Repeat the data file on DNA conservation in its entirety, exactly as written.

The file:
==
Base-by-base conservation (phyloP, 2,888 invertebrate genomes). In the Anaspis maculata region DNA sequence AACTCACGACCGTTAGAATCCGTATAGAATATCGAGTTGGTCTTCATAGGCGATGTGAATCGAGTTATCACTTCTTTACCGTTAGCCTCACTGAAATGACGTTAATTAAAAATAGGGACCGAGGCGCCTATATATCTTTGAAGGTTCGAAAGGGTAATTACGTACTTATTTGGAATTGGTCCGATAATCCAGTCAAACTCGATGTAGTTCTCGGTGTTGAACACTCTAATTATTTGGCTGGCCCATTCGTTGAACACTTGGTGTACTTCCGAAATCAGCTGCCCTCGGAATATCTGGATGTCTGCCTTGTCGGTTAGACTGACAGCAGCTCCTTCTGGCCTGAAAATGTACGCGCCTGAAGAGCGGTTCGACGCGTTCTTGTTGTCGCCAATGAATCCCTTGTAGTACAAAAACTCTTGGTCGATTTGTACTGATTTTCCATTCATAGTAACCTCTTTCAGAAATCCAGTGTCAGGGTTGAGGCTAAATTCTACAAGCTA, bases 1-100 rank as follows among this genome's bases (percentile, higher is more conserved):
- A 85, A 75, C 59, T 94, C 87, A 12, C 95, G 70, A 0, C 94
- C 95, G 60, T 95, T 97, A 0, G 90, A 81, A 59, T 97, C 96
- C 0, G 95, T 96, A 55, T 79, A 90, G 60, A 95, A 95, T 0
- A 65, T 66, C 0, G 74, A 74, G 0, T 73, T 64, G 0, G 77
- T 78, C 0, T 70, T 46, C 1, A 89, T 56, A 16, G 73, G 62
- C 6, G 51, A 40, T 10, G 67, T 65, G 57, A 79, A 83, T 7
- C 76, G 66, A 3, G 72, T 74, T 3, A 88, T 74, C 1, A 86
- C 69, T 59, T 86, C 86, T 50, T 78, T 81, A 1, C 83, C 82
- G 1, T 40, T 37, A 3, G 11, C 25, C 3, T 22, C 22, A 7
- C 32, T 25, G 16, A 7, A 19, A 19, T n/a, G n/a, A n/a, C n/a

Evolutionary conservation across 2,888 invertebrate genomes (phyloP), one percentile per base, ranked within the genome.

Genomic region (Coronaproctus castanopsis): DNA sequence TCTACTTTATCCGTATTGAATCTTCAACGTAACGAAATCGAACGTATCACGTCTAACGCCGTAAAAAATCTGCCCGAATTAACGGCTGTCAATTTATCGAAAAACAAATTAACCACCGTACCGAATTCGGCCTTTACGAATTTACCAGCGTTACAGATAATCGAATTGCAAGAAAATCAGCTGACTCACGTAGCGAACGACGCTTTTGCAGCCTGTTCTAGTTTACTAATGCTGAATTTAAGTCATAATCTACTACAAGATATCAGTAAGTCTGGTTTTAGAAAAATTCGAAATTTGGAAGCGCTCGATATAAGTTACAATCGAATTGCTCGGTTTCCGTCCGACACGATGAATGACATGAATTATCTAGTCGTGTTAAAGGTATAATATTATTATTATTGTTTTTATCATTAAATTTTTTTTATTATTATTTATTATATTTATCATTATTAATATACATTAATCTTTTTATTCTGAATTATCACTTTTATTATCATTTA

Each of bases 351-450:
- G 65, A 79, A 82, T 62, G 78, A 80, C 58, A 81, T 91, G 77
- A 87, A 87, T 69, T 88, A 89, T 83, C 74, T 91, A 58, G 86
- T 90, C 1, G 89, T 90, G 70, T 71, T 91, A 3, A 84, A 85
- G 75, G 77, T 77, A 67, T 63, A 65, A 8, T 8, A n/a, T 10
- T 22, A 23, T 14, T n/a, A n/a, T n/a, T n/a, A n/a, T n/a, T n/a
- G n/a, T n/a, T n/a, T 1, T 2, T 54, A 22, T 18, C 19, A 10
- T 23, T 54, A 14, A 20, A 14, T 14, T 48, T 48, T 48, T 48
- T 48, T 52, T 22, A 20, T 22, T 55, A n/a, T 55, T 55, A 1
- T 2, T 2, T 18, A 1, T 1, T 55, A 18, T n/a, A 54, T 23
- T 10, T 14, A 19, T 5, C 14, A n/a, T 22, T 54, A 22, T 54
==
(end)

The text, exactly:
Base-by-base conservation (phyloP, 2,888 invertebrate genomes). In the Anaspis maculata region DNA sequence AACTCACGACCGTTAGAATCCGTATAGAATATCGAGTTGGTCTTCATAGGCGATGTGAATCGAGTTATCACTTCTTTACCGTTAGCCTCACTGAAATGACGTTAATTAAAAATAGGGACCGAGGCGCCTATATATCTTTGAAGGTTCGAAAGGGTAATTACGTACTTATTTGGAATTGGTCCGATAATCCAGTCAAACTCGATGTAGTTCTCGGTGTTGAACACTCTAATTATTTGGCTGGCCCATTCGTTGAACACTTGGTGTACTTCCGAAATCAGCTGCCCTCGGAATATCTGGATGTCTGCCTTGTCGGTTAGACTGACAGCAGCTCCTTCTGGCCTGAAAATGTACGCGCCTGAAGAGCGGTTCGACGCGTTCTTGTTGTCGCCAATGAATCCCTTGTAGTACAAAAACTCTTGGTCGATTTGTACTGATTTTCCATTCATAGTAACCTCTTTCAGAAATCCAGTGTCAGGGTTGAGGCTAAATTCTACAAGCTA, bases 1-100 rank as follows among this genome's bases (percentile, higher is more conserved):
- A 85, A 75, C 59, T 94, C 87, A 12, C 95, G 70, A 0, C 94
- C 95, G 60, T 95, T 97, A 0, G 90, A 81, A 59, T 97, C 96
- C 0, G 95, T 96, A 55, T 79, A 90, G 60, A 95, A 95, T 0
- A 65, T 66, C 0, G 74, A 74, G 0, T 73, T 64, G 0, G 77
- T 78, C 0, T 70, T 46, C 1, A 89, T 56, A 16, G 73, G 62
- C 6, G 51, A 40, T 10, G 67, T 65, G 57, A 79, A 83, T 7
- C 76, G 66, A 3, G 72, T 74, T 3, A 88, T 74, C 1, A 86
- C 69, T 59, T 86, C 86, T 50, T 78, T 81, A 1, C 83, C 82
- G 1, T 40, T 37, A 3, G 11, C 25, C 3, T 22, C 22, A 7
- C 32, T 25, G 16, A 7, A 19, A 19, T n/a, G n/a, A n/a, C n/a

Evolutionary conservation across 2,888 invertebrate genomes (phyloP), one percentile per base, ranked within the genome.

Genomic region (Coronaproctus castanopsis): DNA sequence TCTACTTTATCCGTATTGAATCTTCAACGTAACGAAATCGAACGTATCACGTCTAACGCCGTAAAAAATCTGCCCGAATTAACGGCTGTCAATTTATCGAAAAACAAATTAACCACCGTACCGAATTCGGCCTTTACGAATTTACCAGCGTTACAGATAATCGAATTGCAAGAAAATCAGCTGACTCACGTAGCGAACGACGCTTTTGCAGCCTGTTCTAGTTTACTAATGCTGAATTTAAGTCATAATCTACTACAAGATATCAGTAAGTCTGGTTTTAGAAAAATTCGAAATTTGGAAGCGCTCGATATAAGTTACAATCGAATTGCTCGGTTTCCGTCCGACACGATGAATGACATGAATTATCTAGTCGTGTTAAAGGTATAATATTATTATTATTGTTTTTATCATTAAATTTTTTTTATTATTATTTATTATATTTATCATTATTAATATACATTAATCTTTTTATTCTGAATTATCACTTTTATTATCATTTA

Each of bases 351-450:
- G 65, A 79, A 82, T 62, G 78, A 80, C 58, A 81, T 91, G 77
- A 87, A 87, T 69, T 88, A 89, T 83, C 74, T 91, A 58, G 86
- T 90, C 1, G 89, T 90, G 70, T 71, T 91, A 3, A 84, A 85
- G 75, G 77, T 77, A 67, T 63, A 65, A 8, T 8, A n/a, T 10
- T 22, A 23, T 14, T n/a, A n/a, T n/a, T n/a, A n/a, T n/a, T n/a
- G n/a, T n/a, T n/a, T 1, T 2, T 54, A 22, T 18, C 19, A 10
- T 23, T 54, A 14, A 20, A 14, T 14, T 48, T 48, T 48, T 48
- T 48, T 52, T 22, A 20, T 22, T 55, A n/a, T 55, T 55, A 1
- T 2, T 2, T 18, A 1, T 1, T 55, A 18, T n/a, A 54, T 23
- T 10, T 14, A 19, T 5, C 14, A n/a, T 22, T 54, A 22, T 54